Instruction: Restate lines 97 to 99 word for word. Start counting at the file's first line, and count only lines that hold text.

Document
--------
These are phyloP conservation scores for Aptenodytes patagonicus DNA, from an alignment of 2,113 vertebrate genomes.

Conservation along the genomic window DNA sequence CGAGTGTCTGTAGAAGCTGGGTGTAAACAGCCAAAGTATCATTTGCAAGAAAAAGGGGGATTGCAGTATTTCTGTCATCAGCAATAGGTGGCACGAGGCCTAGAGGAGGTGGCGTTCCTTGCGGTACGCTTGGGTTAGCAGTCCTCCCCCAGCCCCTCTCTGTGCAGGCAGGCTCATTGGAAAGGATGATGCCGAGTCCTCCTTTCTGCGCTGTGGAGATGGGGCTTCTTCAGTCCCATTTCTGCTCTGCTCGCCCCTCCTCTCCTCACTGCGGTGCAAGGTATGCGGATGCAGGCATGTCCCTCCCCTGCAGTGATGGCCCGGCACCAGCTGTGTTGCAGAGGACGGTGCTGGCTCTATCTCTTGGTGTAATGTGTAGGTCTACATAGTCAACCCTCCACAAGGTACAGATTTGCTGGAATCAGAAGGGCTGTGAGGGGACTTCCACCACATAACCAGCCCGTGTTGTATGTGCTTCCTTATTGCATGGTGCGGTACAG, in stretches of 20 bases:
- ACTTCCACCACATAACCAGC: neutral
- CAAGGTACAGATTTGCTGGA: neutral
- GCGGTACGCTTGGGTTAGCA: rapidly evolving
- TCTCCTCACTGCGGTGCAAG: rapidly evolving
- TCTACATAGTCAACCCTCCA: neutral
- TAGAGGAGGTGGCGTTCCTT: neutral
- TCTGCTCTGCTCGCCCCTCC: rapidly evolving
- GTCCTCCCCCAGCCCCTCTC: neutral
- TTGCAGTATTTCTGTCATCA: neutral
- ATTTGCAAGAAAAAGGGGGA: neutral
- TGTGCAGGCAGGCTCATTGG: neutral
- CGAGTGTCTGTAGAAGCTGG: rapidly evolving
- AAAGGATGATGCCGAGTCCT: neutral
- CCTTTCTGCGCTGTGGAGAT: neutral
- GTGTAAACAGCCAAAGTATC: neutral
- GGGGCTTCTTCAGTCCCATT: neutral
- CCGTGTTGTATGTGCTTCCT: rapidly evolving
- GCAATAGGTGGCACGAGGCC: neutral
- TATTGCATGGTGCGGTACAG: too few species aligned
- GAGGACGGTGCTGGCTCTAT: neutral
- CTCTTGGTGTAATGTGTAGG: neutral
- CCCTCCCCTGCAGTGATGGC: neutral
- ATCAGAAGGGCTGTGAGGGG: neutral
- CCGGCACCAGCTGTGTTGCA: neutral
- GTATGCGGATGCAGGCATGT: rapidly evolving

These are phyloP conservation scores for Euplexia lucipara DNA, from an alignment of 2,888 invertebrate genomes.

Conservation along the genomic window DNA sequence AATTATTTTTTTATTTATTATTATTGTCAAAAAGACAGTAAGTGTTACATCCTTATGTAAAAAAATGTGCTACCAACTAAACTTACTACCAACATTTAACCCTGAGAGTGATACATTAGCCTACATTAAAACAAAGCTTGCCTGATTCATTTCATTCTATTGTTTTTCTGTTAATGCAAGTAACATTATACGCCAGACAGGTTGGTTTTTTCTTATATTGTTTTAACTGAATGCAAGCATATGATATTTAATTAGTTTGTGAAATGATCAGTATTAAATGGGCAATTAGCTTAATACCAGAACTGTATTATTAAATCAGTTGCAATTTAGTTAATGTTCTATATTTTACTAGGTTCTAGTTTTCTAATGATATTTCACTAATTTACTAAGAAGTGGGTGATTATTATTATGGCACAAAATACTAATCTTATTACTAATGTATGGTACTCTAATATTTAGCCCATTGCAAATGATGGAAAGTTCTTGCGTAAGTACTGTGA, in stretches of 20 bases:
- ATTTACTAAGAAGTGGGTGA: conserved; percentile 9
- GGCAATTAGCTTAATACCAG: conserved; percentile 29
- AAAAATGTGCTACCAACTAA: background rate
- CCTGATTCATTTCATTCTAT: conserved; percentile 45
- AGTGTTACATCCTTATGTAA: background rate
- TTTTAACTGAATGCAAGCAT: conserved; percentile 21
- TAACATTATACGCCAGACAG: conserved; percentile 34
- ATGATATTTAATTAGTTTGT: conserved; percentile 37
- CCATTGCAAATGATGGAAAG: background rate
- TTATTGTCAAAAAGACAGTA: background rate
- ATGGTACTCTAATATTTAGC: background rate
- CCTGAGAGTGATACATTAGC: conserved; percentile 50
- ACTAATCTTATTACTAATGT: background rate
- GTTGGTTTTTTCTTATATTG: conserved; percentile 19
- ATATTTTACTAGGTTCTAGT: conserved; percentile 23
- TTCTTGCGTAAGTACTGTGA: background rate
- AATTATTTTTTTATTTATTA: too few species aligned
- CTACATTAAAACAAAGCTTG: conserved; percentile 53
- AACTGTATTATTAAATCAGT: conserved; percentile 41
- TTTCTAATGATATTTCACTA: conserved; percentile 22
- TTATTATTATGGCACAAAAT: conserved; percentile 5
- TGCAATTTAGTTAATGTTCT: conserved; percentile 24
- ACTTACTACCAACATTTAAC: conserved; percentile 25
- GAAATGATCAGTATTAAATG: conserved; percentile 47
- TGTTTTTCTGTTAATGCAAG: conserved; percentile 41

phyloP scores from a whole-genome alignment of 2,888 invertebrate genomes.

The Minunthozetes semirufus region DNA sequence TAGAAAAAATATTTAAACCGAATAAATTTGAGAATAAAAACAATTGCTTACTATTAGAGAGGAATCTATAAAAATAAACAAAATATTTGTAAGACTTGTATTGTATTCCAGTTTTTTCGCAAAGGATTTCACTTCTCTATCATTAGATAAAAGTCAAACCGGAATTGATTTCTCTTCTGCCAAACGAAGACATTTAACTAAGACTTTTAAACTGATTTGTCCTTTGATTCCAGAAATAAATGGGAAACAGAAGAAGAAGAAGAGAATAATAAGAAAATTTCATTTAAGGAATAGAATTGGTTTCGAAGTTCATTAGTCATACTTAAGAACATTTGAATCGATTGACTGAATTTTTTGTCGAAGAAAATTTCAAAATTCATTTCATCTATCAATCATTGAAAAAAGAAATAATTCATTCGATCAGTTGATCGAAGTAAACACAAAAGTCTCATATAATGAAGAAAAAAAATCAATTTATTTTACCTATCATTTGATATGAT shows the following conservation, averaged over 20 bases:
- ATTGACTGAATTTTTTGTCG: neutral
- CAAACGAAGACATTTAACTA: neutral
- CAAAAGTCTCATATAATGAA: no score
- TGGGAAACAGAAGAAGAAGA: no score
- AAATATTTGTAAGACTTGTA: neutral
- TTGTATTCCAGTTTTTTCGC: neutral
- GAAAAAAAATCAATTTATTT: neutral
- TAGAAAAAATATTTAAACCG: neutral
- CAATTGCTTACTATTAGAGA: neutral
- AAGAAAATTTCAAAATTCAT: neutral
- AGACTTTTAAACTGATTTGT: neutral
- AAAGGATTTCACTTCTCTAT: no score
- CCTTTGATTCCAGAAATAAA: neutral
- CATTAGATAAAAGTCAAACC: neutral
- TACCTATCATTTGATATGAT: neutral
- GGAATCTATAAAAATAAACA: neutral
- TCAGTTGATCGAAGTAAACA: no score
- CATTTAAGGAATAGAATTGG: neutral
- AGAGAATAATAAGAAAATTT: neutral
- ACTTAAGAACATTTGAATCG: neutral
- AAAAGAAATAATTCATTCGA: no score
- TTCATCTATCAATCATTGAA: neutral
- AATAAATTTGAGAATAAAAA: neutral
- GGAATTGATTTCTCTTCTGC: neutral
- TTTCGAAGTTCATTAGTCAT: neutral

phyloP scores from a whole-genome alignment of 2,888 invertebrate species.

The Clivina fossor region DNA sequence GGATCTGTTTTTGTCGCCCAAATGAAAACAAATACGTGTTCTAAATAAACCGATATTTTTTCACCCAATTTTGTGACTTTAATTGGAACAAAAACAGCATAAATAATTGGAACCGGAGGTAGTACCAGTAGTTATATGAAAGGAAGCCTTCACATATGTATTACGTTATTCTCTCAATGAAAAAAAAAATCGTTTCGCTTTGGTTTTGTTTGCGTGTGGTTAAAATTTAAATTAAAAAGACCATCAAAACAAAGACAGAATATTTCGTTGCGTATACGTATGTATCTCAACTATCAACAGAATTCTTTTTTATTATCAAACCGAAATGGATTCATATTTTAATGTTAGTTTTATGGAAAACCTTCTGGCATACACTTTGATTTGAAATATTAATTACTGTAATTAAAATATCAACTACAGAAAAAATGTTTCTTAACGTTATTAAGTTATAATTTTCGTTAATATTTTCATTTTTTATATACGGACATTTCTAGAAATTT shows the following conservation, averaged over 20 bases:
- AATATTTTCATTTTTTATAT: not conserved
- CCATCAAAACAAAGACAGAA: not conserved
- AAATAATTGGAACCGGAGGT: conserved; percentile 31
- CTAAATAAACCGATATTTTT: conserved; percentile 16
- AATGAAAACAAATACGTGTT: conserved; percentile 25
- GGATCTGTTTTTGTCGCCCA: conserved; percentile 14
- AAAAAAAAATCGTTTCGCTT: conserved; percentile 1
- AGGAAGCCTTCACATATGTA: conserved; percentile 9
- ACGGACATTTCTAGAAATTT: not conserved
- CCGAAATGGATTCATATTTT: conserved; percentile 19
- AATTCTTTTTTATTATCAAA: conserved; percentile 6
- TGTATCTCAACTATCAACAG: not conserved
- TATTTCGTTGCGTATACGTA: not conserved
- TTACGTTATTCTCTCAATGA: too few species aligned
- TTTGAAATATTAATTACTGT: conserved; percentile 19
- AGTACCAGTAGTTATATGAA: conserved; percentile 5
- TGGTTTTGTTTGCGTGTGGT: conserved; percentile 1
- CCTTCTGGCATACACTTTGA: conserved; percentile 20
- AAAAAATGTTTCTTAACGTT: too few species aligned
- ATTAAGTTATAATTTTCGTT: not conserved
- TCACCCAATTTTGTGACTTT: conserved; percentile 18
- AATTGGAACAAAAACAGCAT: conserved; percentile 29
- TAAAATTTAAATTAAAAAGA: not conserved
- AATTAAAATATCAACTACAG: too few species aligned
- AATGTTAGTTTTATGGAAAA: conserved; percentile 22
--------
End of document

- TTACGTTATTCTCTCAATGA: too few species aligned
- TTTGAAATATTAATTACTGT: conserved; percentile 19
- AGTACCAGTAGTTATATGAA: conserved; percentile 5